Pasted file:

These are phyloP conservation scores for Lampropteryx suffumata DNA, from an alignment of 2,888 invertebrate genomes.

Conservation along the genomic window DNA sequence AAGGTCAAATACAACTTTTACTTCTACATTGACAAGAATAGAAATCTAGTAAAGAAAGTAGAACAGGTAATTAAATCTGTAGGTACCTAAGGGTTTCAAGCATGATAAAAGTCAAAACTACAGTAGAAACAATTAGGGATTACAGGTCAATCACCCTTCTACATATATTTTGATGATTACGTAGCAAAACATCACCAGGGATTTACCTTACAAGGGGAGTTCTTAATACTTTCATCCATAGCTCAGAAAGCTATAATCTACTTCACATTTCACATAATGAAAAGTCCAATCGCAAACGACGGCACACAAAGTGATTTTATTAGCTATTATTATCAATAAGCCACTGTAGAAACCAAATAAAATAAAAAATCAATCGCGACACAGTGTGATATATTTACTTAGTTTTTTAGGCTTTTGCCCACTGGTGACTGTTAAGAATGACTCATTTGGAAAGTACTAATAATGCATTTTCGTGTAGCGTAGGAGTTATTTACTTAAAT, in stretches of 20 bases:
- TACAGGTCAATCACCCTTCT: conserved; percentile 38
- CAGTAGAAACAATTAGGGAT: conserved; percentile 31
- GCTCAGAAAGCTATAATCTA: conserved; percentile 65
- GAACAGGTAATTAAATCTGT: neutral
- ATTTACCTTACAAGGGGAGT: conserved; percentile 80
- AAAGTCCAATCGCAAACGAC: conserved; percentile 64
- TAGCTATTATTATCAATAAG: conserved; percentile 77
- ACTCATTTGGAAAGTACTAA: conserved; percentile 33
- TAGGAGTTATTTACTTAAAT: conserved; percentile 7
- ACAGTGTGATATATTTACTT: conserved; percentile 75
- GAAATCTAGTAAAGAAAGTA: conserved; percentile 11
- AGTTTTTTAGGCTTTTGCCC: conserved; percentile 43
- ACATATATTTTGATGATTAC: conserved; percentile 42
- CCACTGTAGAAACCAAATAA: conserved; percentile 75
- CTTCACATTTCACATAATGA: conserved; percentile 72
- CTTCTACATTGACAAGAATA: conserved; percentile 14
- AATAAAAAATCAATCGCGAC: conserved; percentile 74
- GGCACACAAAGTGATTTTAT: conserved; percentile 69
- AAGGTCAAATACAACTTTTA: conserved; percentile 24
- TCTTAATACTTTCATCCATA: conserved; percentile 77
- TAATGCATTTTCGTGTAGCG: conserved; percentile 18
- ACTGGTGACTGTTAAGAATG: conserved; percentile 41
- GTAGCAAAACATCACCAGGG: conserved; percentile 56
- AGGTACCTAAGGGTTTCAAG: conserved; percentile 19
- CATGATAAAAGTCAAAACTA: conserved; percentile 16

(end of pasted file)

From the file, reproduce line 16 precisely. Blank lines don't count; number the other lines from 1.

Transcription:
- CCACTGTAGAAACCAAATAA: conserved; percentile 75